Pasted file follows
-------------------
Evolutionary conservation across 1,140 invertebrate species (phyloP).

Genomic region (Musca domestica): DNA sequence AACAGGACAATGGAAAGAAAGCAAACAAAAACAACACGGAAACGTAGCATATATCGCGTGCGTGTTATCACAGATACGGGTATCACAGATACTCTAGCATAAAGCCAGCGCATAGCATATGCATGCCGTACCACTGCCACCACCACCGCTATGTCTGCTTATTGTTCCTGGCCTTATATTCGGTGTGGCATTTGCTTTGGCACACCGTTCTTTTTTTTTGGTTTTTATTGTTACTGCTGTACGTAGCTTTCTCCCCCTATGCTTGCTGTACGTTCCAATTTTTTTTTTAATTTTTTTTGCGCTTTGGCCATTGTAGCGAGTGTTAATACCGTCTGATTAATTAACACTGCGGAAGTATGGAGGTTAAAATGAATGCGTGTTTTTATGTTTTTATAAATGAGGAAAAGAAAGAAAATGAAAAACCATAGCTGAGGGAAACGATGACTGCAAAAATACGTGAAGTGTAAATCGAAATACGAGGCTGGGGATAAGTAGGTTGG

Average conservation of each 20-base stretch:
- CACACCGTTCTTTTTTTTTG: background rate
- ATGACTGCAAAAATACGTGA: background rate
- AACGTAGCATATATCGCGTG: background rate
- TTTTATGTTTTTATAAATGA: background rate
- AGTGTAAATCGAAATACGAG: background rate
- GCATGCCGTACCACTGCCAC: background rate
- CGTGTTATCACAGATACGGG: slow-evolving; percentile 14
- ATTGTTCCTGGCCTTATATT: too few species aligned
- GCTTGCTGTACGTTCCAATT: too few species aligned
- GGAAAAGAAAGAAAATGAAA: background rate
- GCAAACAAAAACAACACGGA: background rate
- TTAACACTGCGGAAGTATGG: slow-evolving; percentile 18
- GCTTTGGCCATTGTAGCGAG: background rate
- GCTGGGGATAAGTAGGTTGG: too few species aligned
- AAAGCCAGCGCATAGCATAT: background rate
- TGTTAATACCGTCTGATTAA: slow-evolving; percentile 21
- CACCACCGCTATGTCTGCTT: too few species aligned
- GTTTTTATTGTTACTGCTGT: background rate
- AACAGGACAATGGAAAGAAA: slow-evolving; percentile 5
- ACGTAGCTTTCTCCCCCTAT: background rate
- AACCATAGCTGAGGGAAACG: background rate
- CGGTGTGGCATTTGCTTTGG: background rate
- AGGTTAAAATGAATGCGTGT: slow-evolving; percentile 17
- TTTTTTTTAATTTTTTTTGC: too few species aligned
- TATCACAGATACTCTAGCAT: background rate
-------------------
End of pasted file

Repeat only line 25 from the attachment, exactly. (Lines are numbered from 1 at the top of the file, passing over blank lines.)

- CGGTGTGGCATTTGCTTTGG: background rate